The bridge was intended to be an architectural masterpiece and a point of pride for Melbourne that rivalled the Sydney Harbour Bridge.

But two years into its construction, it became the site of Australia’s worst modern industrial accident and a transformational moment in Melbourne’s history.

The avoidable tragedy killed 35 men, widowed 28 women and left 88 children without fathers.

One of those children was 18-month-old Antonietta Piermarini, who would go on to grow up without a single memory of her father, Frank Piermarini.

Frank was born in the Umbrian city of Perugia and migrated from Italy to Australia in the mid-1960s.

A few years after his arrival in Melbourne, he began working as a rigger on the West Gate Bridge.

“My father was a caring, kind, genuine, honest gentleman who always had a smile on his face and was very well liked by everyone who met him,” Antonietta said.

“I’ve been told by people who knew him that he was a doting father and that he truly adored me.”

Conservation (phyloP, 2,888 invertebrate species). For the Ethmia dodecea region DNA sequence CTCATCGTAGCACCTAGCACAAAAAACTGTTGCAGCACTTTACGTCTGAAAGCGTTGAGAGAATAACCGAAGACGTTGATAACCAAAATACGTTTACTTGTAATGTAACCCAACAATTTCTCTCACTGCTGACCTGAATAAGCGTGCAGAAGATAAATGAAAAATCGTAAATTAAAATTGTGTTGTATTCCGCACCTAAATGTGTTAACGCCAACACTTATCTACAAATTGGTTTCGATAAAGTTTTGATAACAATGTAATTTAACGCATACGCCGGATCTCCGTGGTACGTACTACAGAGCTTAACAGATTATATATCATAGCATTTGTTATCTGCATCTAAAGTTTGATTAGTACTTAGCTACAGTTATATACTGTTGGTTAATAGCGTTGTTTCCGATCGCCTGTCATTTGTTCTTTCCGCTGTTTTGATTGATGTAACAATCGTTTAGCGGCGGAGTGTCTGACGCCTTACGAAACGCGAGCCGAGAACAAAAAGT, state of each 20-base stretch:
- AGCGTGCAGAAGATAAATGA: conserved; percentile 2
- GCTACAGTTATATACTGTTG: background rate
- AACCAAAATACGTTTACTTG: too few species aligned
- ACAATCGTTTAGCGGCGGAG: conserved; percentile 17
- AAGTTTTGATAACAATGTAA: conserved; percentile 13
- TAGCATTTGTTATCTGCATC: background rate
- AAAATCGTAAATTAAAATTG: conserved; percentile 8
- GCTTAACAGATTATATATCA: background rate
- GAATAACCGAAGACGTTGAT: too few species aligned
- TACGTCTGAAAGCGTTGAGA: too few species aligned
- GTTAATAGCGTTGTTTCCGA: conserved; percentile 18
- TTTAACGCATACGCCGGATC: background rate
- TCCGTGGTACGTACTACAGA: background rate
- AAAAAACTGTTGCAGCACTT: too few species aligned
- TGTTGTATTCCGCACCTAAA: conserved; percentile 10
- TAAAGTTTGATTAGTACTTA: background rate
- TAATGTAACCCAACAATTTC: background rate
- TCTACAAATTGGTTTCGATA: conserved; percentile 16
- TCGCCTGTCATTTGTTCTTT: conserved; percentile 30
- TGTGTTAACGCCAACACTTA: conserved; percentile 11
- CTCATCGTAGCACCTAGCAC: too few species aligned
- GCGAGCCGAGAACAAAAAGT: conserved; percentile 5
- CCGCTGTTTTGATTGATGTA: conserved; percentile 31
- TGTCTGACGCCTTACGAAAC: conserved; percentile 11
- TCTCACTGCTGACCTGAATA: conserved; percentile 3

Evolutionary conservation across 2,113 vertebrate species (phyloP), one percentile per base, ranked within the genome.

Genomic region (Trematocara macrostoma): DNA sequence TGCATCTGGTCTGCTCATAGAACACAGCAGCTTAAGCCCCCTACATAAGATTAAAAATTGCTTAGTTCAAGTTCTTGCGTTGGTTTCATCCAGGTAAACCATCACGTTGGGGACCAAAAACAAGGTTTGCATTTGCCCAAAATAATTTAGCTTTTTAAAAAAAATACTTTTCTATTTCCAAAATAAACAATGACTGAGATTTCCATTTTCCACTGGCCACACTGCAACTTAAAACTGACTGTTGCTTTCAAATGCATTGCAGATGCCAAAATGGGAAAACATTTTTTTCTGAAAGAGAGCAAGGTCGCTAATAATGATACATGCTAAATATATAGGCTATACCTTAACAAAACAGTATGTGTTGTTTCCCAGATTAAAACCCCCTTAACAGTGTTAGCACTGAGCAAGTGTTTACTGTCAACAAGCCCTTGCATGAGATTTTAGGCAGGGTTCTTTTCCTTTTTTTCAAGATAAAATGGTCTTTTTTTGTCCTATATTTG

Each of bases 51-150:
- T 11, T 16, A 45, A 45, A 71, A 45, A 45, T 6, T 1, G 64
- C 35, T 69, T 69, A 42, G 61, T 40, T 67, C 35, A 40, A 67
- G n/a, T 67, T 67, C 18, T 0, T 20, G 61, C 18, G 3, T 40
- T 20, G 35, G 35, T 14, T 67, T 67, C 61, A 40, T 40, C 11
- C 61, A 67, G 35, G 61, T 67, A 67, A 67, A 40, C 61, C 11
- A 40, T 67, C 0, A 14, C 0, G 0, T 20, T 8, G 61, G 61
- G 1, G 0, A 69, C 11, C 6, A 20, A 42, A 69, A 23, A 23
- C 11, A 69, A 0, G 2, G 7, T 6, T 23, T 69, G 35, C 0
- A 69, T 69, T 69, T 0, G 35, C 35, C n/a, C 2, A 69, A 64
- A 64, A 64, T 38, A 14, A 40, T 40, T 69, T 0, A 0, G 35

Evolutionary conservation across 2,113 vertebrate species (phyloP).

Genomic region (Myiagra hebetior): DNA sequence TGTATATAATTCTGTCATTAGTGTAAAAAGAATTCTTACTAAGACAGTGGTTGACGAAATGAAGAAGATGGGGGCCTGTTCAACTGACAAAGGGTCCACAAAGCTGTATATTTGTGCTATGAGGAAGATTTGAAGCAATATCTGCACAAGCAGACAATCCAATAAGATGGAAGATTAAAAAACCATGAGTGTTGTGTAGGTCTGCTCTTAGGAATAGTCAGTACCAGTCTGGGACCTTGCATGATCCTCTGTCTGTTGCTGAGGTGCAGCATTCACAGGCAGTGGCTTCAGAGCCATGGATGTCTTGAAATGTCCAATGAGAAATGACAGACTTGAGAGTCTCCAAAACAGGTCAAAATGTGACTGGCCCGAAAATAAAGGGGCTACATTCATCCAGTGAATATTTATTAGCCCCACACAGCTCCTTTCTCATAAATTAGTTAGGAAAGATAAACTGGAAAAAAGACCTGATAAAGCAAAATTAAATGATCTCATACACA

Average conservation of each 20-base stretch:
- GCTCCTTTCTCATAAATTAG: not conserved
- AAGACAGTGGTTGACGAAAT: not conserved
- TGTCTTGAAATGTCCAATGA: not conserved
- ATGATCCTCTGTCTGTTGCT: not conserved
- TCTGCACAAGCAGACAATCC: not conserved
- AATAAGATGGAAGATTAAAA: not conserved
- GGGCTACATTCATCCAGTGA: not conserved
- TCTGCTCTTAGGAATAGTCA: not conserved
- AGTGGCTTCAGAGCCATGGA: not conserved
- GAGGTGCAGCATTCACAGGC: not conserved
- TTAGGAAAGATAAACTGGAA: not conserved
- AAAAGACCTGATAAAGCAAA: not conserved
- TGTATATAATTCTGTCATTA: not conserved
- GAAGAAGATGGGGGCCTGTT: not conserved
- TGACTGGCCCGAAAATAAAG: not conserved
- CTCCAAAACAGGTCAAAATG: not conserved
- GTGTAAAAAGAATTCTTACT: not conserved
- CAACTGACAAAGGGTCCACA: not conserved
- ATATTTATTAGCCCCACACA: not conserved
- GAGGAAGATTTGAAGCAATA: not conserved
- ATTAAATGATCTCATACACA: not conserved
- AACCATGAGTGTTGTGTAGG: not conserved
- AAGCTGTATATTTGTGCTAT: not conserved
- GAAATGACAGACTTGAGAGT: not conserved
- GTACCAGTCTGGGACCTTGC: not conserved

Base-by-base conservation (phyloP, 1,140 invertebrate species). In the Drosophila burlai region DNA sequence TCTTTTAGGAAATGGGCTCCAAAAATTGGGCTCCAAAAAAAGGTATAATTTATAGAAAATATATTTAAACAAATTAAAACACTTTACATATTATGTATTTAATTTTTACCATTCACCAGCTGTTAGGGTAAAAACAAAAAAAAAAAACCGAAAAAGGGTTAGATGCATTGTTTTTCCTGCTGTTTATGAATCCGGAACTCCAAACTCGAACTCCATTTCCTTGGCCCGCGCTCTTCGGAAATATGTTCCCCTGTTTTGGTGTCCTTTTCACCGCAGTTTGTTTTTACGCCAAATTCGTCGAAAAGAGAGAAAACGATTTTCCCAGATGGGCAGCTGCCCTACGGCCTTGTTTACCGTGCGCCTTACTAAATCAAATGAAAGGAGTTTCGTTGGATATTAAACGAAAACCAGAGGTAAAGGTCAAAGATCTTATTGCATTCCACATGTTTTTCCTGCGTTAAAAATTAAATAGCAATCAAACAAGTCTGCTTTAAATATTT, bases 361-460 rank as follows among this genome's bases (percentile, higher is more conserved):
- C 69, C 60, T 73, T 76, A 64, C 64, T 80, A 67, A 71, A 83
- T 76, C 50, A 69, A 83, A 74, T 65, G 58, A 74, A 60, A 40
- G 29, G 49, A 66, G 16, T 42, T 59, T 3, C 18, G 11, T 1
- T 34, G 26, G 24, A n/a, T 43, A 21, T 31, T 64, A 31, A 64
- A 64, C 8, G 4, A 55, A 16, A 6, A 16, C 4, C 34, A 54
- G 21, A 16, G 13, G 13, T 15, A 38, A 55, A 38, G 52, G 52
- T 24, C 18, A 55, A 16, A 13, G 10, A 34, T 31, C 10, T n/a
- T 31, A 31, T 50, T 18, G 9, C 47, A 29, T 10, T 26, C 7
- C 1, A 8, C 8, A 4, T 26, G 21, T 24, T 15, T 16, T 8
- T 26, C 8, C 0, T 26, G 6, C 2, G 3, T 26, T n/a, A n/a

Every day, Frank went to work with the intention of coming home to his wife, also an Italian migrant from Calabria, and their baby daughter.

The morning of October 15, 1970, he left for work, like every other day.

At 11:50 am, just before what would’ve been his lunch break, the West Gate Bridge suddenly groaned.

An eerie pinging noise filled the air and the girders started to turn blue under the pressure.

A 2000-tonne span collapsed without warning, crashing on to the western bank of the Yarra River below.

Within a matter of minutes, chaos ensued.

Some lives were stolen and others changed forever.

Anonietta’s mother was working at a knitting mill in Northcote when the incident occurred.

The other women at the mill heard news of the collapse on their transistor radios, and immediately asked her: “Where does your husband work again?”

“No one said anything else to her but then she received a phone call from her mother telling her to go straight home,” Antonietta said.

“Apparently the Salvation Army had turned up at my grandmother’s house to offer assistance if we needed any.”

Frank miraculously survived the initial collapse, but it left him with a broken back.